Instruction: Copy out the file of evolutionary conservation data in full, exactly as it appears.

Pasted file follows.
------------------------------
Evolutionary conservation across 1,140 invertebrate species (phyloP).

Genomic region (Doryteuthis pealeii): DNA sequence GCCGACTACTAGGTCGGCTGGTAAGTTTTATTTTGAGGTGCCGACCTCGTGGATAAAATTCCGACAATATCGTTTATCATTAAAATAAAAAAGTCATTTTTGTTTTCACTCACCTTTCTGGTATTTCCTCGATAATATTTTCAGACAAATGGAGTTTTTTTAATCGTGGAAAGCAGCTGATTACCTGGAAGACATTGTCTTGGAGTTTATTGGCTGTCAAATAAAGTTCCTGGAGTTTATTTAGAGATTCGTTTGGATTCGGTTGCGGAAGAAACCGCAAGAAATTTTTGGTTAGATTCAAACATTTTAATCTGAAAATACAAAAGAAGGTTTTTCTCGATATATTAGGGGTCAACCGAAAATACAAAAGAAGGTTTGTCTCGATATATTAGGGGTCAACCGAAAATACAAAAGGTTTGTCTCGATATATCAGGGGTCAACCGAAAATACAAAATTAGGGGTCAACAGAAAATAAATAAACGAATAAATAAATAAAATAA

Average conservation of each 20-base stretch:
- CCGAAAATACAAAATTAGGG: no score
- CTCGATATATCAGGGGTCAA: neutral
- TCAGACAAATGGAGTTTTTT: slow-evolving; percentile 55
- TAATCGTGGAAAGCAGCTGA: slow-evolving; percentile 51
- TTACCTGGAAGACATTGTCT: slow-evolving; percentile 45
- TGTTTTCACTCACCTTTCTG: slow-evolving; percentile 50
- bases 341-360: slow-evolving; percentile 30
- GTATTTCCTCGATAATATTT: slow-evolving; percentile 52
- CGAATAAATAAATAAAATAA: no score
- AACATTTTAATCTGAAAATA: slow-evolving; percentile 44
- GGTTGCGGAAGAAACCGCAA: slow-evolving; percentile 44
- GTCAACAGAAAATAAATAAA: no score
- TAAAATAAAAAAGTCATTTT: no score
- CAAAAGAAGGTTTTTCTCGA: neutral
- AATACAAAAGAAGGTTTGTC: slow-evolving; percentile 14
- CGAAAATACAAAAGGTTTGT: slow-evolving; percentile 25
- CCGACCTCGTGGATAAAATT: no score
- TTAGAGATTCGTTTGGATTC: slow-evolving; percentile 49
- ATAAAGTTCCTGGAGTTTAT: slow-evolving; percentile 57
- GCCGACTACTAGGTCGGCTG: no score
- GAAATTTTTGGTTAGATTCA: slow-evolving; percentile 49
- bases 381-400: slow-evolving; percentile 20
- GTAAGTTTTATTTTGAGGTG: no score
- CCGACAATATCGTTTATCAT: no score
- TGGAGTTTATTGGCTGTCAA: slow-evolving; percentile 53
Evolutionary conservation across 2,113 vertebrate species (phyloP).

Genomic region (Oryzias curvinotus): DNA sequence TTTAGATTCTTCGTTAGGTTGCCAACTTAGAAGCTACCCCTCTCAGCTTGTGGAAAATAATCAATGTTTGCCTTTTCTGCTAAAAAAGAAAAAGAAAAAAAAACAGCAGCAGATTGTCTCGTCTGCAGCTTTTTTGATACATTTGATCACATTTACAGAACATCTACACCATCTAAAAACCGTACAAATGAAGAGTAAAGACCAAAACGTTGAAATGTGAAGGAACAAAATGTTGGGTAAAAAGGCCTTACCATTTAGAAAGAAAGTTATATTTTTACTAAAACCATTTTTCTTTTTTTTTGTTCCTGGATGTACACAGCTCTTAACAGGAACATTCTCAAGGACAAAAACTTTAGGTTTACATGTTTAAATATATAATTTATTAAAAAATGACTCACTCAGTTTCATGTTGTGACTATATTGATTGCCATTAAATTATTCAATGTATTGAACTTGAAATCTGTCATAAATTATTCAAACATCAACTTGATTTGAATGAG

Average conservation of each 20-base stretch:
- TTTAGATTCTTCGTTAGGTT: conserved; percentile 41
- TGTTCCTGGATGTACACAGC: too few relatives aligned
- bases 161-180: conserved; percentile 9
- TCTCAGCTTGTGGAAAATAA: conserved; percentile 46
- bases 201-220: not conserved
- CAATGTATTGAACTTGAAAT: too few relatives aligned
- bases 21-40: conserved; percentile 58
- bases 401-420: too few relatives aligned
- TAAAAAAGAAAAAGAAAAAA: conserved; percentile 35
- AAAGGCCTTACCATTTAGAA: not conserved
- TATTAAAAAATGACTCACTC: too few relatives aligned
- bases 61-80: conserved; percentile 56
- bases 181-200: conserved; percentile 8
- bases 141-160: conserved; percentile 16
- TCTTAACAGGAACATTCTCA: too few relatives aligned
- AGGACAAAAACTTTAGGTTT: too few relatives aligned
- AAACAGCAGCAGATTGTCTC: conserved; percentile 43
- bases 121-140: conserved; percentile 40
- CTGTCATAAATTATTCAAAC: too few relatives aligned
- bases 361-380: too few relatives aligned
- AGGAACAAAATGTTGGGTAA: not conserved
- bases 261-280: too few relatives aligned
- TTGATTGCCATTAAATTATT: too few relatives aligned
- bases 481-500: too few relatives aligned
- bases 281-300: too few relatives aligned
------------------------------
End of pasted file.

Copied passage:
Evolutionary conservation across 1,140 invertebrate species (phyloP).

Genomic region (Doryteuthis pealeii): DNA sequence GCCGACTACTAGGTCGGCTGGTAAGTTTTATTTTGAGGTGCCGACCTCGTGGATAAAATTCCGACAATATCGTTTATCATTAAAATAAAAAAGTCATTTTTGTTTTCACTCACCTTTCTGGTATTTCCTCGATAATATTTTCAGACAAATGGAGTTTTTTTAATCGTGGAAAGCAGCTGATTACCTGGAAGACATTGTCTTGGAGTTTATTGGCTGTCAAATAAAGTTCCTGGAGTTTATTTAGAGATTCGTTTGGATTCGGTTGCGGAAGAAACCGCAAGAAATTTTTGGTTAGATTCAAACATTTTAATCTGAAAATACAAAAGAAGGTTTTTCTCGATATATTAGGGGTCAACCGAAAATACAAAAGAAGGTTTGTCTCGATATATTAGGGGTCAACCGAAAATACAAAAGGTTTGTCTCGATATATCAGGGGTCAACCGAAAATACAAAATTAGGGGTCAACAGAAAATAAATAAACGAATAAATAAATAAAATAA

Average conservation of each 20-base stretch:
- CCGAAAATACAAAATTAGGG: no score
- CTCGATATATCAGGGGTCAA: neutral
- TCAGACAAATGGAGTTTTTT: slow-evolving; percentile 55
- TAATCGTGGAAAGCAGCTGA: slow-evolving; percentile 51
- TTACCTGGAAGACATTGTCT: slow-evolving; percentile 45
- TGTTTTCACTCACCTTTCTG: slow-evolving; percentile 50
- bases 341-360: slow-evolving; percentile 30
- GTATTTCCTCGATAATATTT: slow-evolving; percentile 52
- CGAATAAATAAATAAAATAA: no score
- AACATTTTAATCTGAAAATA: slow-evolving; percentile 44
- GGTTGCGGAAGAAACCGCAA: slow-evolving; percentile 44
- GTCAACAGAAAATAAATAAA: no score
- TAAAATAAAAAAGTCATTTT: no score
- CAAAAGAAGGTTTTTCTCGA: neutral
- AATACAAAAGAAGGTTTGTC: slow-evolving; percentile 14
- CGAAAATACAAAAGGTTTGT: slow-evolving; percentile 25
- CCGACCTCGTGGATAAAATT: no score
- TTAGAGATTCGTTTGGATTC: slow-evolving; percentile 49
- ATAAAGTTCCTGGAGTTTAT: slow-evolving; percentile 57
- GCCGACTACTAGGTCGGCTG: no score
- GAAATTTTTGGTTAGATTCA: slow-evolving; percentile 49
- bases 381-400: slow-evolving; percentile 20
- GTAAGTTTTATTTTGAGGTG: no score
- CCGACAATATCGTTTATCAT: no score
- TGGAGTTTATTGGCTGTCAA: slow-evolving; percentile 53
Evolutionary conservation across 2,113 vertebrate species (phyloP).

Genomic region (Oryzias curvinotus): DNA sequence TTTAGATTCTTCGTTAGGTTGCCAACTTAGAAGCTACCCCTCTCAGCTTGTGGAAAATAATCAATGTTTGCCTTTTCTGCTAAAAAAGAAAAAGAAAAAAAAACAGCAGCAGATTGTCTCGTCTGCAGCTTTTTTGATACATTTGATCACATTTACAGAACATCTACACCATCTAAAAACCGTACAAATGAAGAGTAAAGACCAAAACGTTGAAATGTGAAGGAACAAAATGTTGGGTAAAAAGGCCTTACCATTTAGAAAGAAAGTTATATTTTTACTAAAACCATTTTTCTTTTTTTTTGTTCCTGGATGTACACAGCTCTTAACAGGAACATTCTCAAGGACAAAAACTTTAGGTTTACATGTTTAAATATATAATTTATTAAAAAATGACTCACTCAGTTTCATGTTGTGACTATATTGATTGCCATTAAATTATTCAATGTATTGAACTTGAAATCTGTCATAAATTATTCAAACATCAACTTGATTTGAATGAG

Average conservation of each 20-base stretch:
- TTTAGATTCTTCGTTAGGTT: conserved; percentile 41
- TGTTCCTGGATGTACACAGC: too few relatives aligned
- bases 161-180: conserved; percentile 9
- TCTCAGCTTGTGGAAAATAA: conserved; percentile 46
- bases 201-220: not conserved
- CAATGTATTGAACTTGAAAT: too few relatives aligned
- bases 21-40: conserved; percentile 58
- bases 401-420: too few relatives aligned
- TAAAAAAGAAAAAGAAAAAA: conserved; percentile 35
- AAAGGCCTTACCATTTAGAA: not conserved
- TATTAAAAAATGACTCACTC: too few relatives aligned
- bases 61-80: conserved; percentile 56
- bases 181-200: conserved; percentile 8
- bases 141-160: conserved; percentile 16
- TCTTAACAGGAACATTCTCA: too few relatives aligned
- AGGACAAAAACTTTAGGTTT: too few relatives aligned
- AAACAGCAGCAGATTGTCTC: conserved; percentile 43
- bases 121-140: conserved; percentile 40
- CTGTCATAAATTATTCAAAC: too few relatives aligned
- bases 361-380: too few relatives aligned
- AGGAACAAAATGTTGGGTAA: not conserved
- bases 261-280: too few relatives aligned
- TTGATTGCCATTAAATTATT: too few relatives aligned
- bases 481-500: too few relatives aligned
- bases 281-300: too few relatives aligned